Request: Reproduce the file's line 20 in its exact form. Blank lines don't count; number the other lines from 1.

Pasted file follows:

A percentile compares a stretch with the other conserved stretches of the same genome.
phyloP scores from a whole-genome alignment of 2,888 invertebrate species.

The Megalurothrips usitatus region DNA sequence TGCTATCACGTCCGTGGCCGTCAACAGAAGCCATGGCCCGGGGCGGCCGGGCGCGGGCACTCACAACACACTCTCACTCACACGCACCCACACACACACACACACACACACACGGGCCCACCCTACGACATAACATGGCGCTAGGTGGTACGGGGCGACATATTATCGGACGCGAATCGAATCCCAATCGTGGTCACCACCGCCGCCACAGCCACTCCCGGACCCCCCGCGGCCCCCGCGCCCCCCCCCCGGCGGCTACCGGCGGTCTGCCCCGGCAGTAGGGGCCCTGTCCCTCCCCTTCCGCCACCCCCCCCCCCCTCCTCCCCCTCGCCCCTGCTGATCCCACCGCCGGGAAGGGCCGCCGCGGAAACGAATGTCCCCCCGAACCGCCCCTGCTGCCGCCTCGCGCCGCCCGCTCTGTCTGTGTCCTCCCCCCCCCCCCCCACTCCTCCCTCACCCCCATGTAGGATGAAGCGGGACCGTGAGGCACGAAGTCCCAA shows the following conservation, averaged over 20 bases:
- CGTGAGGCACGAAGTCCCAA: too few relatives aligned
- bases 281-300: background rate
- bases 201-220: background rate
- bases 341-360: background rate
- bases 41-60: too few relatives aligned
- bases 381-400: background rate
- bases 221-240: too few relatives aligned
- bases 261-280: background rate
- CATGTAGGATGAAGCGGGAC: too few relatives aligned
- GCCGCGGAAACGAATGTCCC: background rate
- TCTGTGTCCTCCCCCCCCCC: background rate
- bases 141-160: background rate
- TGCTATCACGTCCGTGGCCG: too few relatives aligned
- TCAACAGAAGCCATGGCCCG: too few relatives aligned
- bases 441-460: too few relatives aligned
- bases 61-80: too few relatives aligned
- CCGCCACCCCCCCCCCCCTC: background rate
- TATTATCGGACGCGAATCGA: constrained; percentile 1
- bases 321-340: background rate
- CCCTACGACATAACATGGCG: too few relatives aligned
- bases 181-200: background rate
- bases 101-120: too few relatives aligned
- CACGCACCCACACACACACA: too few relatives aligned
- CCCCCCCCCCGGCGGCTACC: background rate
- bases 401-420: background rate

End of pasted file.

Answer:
- CCGCCACCCCCCCCCCCCTC: background rate